Kappa is a water demon whose mentions are found in ancient folklores of Japan. While some refute its existence by calling it a creature of imagination originating out of sightings of giant salamanders of Japan, others still hold the believe that Kappa is not confined to myths. In fact, some people actually consider that Kappa is very much real. Those who consider it to be real now have a support in their favor. Scientists have obtained very unusual mummified remains of a creature that are very much aligned with the characteristic features of the mythical demon. As a matter of fact, the discovered remains went for display in Kyuushuu island of Japan.
How does a Kappa look like?
The word Kappa literally translates into ‘river child’. The creature has been described to have a spiky and scaly body of a tortoise with a reptile-like blue or green skin. The limbs of the creature are described to be webbed and it is said to have a beak. If that isn’t just enough, what’s really unique to the creature is a hollow structure on top of its head. While the folklores say that Kappa is primarily a water creature, it also occasionally roams around on land. The hollow on its head is meant for holding water to keep it wet enough so that it does not loses its powers on land.
What makes Kappa a demon?
This lakes, rivers and ponds dwelling creature is said to be a demon. According to legends, the creature captures and devours children who are disobedient. What’s really interesting about this description is that Kappa turns out to be a selective demon. Kappas are often also depicted as mischief creators often attacking women and drowning animals and people. They are also said to make rude sounds as part of their mischievous behavior.
About the mummified remains
Scientists have gotten their hands on unusual mummified remains of a creature. The remains include an arm with attached hand and a foot. It is said that the remains were given to Miyakonijo Shimazu family in 1818 after one of the legendary creatures was shot dead. No other details are available. For instance, no one knows who shot the creature or why the rest of the body is not available. The remains went for display in Miyazaki prefecture at Miyakonijo Shimazu Residence.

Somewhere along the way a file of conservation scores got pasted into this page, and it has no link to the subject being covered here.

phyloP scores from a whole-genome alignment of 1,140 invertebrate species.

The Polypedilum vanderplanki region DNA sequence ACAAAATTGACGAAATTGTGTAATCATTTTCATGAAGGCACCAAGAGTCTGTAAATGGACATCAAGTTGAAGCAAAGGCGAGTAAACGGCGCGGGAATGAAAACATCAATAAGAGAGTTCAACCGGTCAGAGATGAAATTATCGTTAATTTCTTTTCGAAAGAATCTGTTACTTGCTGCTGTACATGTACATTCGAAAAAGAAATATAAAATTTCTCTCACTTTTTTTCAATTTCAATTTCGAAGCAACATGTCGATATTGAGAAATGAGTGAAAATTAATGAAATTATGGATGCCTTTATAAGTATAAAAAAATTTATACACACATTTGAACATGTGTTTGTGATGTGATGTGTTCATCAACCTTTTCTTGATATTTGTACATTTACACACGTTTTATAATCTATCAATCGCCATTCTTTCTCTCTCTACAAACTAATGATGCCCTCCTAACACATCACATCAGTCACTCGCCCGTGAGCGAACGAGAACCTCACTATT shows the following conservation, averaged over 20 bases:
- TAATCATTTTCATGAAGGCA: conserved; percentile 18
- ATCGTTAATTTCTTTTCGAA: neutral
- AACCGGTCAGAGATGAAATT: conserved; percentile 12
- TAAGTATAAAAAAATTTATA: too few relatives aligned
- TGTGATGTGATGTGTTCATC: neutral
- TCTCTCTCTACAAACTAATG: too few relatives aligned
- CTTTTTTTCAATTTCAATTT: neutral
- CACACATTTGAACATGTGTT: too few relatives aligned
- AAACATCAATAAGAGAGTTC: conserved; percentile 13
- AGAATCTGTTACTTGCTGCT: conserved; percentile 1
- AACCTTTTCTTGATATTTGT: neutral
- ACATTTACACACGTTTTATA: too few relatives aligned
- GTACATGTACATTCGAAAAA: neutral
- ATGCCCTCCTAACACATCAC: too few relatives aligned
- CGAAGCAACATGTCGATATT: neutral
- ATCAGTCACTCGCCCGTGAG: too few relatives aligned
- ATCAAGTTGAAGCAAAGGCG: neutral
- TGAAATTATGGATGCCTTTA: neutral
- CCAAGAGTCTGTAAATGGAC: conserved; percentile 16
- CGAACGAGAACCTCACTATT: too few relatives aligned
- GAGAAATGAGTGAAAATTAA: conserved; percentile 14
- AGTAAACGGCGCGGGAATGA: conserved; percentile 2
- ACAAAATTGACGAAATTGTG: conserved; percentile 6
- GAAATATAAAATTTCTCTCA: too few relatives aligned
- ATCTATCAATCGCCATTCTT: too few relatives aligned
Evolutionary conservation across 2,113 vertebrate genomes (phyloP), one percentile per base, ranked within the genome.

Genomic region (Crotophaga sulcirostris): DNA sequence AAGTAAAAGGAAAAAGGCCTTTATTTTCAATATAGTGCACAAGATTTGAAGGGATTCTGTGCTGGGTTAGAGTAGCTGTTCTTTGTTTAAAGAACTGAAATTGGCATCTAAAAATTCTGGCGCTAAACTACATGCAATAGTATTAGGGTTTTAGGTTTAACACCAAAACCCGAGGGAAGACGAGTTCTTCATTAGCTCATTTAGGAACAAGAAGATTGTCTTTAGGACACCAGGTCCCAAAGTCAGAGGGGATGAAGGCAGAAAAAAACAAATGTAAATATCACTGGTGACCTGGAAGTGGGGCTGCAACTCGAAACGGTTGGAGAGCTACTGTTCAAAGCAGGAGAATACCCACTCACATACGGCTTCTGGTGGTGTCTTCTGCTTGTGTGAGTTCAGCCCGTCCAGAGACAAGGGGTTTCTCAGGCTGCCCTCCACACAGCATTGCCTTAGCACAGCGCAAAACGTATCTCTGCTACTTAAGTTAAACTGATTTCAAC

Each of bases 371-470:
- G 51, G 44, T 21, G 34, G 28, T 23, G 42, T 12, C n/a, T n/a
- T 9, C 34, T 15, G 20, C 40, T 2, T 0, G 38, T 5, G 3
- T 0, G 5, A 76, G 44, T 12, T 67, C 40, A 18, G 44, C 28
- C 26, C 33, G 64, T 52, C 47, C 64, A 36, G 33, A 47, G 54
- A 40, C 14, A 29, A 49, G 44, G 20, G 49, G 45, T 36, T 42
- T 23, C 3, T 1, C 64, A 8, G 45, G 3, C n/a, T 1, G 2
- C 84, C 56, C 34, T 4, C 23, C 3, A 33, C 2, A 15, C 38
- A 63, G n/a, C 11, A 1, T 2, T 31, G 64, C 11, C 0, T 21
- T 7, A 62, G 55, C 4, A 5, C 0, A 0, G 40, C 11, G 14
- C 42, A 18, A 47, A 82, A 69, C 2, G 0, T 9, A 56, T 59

Scientific literature on Kappa
During Japan’s Edo period, much of scientific work was devoted towards Kappa study. One such collection of Kappa information is Suikokouryaku of 1820. The information found in this compendium has information sourced from various Chinese and Japanese sources. Suikokouryaku contains several interesting drawings of Kappa.
Killing a Kappa is not that difficult
As per legends and folklore, Kappas are very much obsessed with manners. On land when someone bows, the Kappa will return the gesture by bowing. So in order to kill a Kappa, one should deep bow and as Kappa returns the gesture with a deep bow, the water in the hollow on its head falls off, rendering the Kappa powerless. It is then that a Kappa can be killed easily.
Other mummies of Kappa
Apart from the scattered remains obtained from the Miyakonijo Shimazu family, there are a number of other mummies on display which are claimed to be Kappa mummies. Some of these mummies are pictured above.
Arguments by skeptics
Skeptics say that all the mummies that are on display and are claimed to be Kappa mummies are not real. They say that these mummies are works of artists from Edo period that lasted from 1603 to 1867 and that they were created using different animal parts like monkeys, stingrays and owls.
So, what do you think? Are Kappas real? Drop your comments below and let us know.